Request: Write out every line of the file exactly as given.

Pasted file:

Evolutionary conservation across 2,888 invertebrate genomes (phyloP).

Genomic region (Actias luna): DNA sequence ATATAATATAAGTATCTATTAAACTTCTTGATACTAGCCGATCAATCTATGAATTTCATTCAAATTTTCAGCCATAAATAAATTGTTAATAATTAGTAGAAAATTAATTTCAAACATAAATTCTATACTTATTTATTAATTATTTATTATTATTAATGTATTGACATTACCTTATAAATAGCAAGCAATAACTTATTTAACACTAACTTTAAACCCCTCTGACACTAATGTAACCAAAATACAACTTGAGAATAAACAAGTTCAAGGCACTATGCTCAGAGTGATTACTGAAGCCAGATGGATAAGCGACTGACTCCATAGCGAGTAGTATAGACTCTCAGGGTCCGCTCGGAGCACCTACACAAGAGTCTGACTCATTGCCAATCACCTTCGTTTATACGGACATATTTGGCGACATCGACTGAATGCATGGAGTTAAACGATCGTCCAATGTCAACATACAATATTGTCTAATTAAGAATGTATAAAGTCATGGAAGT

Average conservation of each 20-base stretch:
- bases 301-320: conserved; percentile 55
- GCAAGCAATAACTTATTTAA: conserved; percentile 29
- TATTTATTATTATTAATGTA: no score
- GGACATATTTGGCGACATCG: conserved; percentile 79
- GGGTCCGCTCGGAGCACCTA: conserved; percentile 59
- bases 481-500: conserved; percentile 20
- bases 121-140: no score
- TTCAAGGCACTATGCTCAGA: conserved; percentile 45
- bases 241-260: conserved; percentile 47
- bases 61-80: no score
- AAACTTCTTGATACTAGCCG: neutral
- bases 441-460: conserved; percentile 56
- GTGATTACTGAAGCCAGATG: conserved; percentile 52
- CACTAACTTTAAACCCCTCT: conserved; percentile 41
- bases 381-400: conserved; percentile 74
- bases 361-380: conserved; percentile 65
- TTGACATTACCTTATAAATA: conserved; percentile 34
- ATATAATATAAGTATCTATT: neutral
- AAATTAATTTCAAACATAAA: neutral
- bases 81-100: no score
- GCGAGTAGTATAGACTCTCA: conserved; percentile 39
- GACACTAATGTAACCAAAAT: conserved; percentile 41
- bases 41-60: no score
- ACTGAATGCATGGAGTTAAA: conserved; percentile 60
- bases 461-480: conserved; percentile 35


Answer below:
Evolutionary conservation across 2,888 invertebrate genomes (phyloP).

Genomic region (Actias luna): DNA sequence ATATAATATAAGTATCTATTAAACTTCTTGATACTAGCCGATCAATCTATGAATTTCATTCAAATTTTCAGCCATAAATAAATTGTTAATAATTAGTAGAAAATTAATTTCAAACATAAATTCTATACTTATTTATTAATTATTTATTATTATTAATGTATTGACATTACCTTATAAATAGCAAGCAATAACTTATTTAACACTAACTTTAAACCCCTCTGACACTAATGTAACCAAAATACAACTTGAGAATAAACAAGTTCAAGGCACTATGCTCAGAGTGATTACTGAAGCCAGATGGATAAGCGACTGACTCCATAGCGAGTAGTATAGACTCTCAGGGTCCGCTCGGAGCACCTACACAAGAGTCTGACTCATTGCCAATCACCTTCGTTTATACGGACATATTTGGCGACATCGACTGAATGCATGGAGTTAAACGATCGTCCAATGTCAACATACAATATTGTCTAATTAAGAATGTATAAAGTCATGGAAGT

Average conservation of each 20-base stretch:
- bases 301-320: conserved; percentile 55
- GCAAGCAATAACTTATTTAA: conserved; percentile 29
- TATTTATTATTATTAATGTA: no score
- GGACATATTTGGCGACATCG: conserved; percentile 79
- GGGTCCGCTCGGAGCACCTA: conserved; percentile 59
- bases 481-500: conserved; percentile 20
- bases 121-140: no score
- TTCAAGGCACTATGCTCAGA: conserved; percentile 45
- bases 241-260: conserved; percentile 47
- bases 61-80: no score
- AAACTTCTTGATACTAGCCG: neutral
- bases 441-460: conserved; percentile 56
- GTGATTACTGAAGCCAGATG: conserved; percentile 52
- CACTAACTTTAAACCCCTCT: conserved; percentile 41
- bases 381-400: conserved; percentile 74
- bases 361-380: conserved; percentile 65
- TTGACATTACCTTATAAATA: conserved; percentile 34
- ATATAATATAAGTATCTATT: neutral
- AAATTAATTTCAAACATAAA: neutral
- bases 81-100: no score
- GCGAGTAGTATAGACTCTCA: conserved; percentile 39
- GACACTAATGTAACCAAAAT: conserved; percentile 41
- bases 41-60: no score
- ACTGAATGCATGGAGTTAAA: conserved; percentile 60
- bases 461-480: conserved; percentile 35